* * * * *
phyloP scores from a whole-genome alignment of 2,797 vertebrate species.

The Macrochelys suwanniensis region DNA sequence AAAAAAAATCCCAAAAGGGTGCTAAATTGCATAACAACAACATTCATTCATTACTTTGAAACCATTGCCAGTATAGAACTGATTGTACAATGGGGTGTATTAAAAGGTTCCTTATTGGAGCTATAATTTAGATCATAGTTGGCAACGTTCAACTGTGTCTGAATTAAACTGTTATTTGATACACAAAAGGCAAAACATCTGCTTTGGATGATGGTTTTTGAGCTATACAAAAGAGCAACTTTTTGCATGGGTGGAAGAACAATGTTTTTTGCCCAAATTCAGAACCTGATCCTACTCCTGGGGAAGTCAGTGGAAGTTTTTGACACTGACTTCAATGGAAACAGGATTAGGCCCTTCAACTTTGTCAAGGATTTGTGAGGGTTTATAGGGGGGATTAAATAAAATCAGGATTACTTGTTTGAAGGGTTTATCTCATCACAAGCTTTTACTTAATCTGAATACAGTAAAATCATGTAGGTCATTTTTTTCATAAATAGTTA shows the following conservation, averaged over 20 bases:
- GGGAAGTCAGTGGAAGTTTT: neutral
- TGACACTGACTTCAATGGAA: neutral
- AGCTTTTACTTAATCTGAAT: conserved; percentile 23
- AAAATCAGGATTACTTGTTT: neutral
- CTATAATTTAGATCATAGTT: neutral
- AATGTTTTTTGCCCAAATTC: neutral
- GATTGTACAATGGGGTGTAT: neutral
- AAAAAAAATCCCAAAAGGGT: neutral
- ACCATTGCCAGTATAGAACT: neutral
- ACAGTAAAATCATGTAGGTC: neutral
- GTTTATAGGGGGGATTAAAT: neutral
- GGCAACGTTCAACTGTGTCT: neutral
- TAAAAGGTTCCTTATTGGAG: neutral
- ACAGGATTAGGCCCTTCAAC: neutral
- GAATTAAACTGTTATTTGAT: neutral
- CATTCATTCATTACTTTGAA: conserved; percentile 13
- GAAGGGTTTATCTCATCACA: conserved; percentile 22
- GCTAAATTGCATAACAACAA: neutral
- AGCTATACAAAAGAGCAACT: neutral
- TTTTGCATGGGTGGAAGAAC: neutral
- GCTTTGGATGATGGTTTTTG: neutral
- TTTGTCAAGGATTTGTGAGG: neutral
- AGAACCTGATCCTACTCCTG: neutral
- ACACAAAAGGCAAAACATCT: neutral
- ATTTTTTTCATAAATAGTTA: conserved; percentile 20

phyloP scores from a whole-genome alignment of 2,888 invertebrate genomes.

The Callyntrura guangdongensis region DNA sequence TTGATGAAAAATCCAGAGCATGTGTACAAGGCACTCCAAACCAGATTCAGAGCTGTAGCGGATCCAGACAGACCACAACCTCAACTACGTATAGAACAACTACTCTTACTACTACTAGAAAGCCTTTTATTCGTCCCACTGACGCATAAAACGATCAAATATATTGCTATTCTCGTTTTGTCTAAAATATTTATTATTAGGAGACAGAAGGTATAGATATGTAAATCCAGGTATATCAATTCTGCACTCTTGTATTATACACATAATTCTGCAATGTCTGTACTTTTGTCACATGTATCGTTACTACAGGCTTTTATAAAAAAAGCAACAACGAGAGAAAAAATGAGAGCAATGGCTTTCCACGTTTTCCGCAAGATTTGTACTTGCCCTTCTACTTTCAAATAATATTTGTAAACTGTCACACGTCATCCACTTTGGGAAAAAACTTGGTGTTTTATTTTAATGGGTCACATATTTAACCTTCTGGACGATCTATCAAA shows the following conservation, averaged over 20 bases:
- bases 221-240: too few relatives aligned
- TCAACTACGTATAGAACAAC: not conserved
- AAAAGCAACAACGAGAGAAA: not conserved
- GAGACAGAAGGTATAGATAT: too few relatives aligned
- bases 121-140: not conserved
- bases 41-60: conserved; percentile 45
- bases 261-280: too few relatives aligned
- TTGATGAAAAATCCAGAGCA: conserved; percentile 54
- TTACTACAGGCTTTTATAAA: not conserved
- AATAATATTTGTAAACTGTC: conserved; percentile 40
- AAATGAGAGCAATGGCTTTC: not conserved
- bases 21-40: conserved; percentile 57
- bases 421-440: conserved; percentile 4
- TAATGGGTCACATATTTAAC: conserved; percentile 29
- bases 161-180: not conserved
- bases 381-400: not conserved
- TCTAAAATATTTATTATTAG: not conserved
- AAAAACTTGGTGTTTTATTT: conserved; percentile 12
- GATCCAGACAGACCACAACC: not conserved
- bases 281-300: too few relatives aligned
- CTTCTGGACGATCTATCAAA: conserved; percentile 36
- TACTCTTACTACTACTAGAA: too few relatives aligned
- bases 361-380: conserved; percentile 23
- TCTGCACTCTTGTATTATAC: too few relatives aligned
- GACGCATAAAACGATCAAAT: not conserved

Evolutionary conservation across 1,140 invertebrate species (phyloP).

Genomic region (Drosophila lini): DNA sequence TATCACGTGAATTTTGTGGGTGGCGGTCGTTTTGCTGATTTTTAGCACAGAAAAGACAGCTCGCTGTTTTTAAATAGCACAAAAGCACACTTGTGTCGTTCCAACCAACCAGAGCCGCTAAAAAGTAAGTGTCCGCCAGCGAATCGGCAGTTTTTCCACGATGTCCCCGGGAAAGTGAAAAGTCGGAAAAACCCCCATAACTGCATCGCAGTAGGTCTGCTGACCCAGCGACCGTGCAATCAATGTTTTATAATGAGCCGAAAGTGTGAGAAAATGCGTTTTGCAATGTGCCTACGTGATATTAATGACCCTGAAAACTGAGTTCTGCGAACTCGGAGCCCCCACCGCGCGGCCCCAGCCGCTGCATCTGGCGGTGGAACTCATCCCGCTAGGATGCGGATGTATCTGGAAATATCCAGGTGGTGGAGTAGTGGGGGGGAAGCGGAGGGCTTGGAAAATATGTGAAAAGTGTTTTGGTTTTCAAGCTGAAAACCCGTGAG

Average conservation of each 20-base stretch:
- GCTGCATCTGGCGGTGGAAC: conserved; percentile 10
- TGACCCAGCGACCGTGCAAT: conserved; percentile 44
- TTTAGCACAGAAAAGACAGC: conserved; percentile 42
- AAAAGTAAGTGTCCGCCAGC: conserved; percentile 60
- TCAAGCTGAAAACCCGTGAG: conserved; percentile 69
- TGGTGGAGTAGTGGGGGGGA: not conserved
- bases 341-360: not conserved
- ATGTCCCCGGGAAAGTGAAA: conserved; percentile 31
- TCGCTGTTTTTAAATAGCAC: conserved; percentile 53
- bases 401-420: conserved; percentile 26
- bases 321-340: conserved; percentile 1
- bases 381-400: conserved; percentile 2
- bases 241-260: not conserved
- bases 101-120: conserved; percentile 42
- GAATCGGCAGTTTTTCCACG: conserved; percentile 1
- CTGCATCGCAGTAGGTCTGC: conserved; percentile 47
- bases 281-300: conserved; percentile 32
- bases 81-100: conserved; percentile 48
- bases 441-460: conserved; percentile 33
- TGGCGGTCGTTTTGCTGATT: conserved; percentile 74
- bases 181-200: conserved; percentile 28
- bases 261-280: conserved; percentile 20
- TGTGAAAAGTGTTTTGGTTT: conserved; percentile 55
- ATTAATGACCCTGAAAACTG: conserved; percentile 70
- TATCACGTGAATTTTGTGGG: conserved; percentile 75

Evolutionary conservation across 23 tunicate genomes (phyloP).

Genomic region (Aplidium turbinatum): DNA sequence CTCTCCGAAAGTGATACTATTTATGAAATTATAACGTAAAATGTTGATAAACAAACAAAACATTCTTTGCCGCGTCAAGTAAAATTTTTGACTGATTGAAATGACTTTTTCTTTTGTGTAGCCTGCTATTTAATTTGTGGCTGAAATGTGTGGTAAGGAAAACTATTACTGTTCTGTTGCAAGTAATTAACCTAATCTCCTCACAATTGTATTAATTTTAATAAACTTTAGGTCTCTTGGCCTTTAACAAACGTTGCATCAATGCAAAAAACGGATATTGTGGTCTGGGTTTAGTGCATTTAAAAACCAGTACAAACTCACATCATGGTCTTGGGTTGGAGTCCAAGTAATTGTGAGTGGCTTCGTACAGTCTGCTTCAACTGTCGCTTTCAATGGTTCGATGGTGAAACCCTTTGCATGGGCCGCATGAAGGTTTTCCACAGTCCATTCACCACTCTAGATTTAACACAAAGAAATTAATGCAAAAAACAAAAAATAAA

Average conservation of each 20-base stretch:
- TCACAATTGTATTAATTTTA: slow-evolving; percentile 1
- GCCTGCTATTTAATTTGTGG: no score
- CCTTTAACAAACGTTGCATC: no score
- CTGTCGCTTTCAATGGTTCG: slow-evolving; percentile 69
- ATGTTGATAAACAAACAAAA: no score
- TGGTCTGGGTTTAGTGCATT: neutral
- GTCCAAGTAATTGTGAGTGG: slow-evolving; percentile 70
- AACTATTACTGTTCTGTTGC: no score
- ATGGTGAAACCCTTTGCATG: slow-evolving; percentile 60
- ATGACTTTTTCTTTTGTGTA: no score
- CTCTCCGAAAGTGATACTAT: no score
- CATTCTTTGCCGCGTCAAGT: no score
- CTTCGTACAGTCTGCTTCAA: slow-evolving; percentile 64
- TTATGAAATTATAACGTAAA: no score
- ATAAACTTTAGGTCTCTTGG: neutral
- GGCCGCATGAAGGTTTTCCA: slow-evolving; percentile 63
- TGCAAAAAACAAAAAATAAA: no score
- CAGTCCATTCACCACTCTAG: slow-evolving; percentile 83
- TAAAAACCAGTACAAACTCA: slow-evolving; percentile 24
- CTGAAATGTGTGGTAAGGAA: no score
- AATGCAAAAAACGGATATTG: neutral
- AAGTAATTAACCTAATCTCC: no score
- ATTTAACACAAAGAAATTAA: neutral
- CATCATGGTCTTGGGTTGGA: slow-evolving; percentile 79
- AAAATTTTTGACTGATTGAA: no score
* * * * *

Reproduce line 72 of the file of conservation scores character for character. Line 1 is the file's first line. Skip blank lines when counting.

- GAATCGGCAGTTTTTCCACG: conserved; percentile 1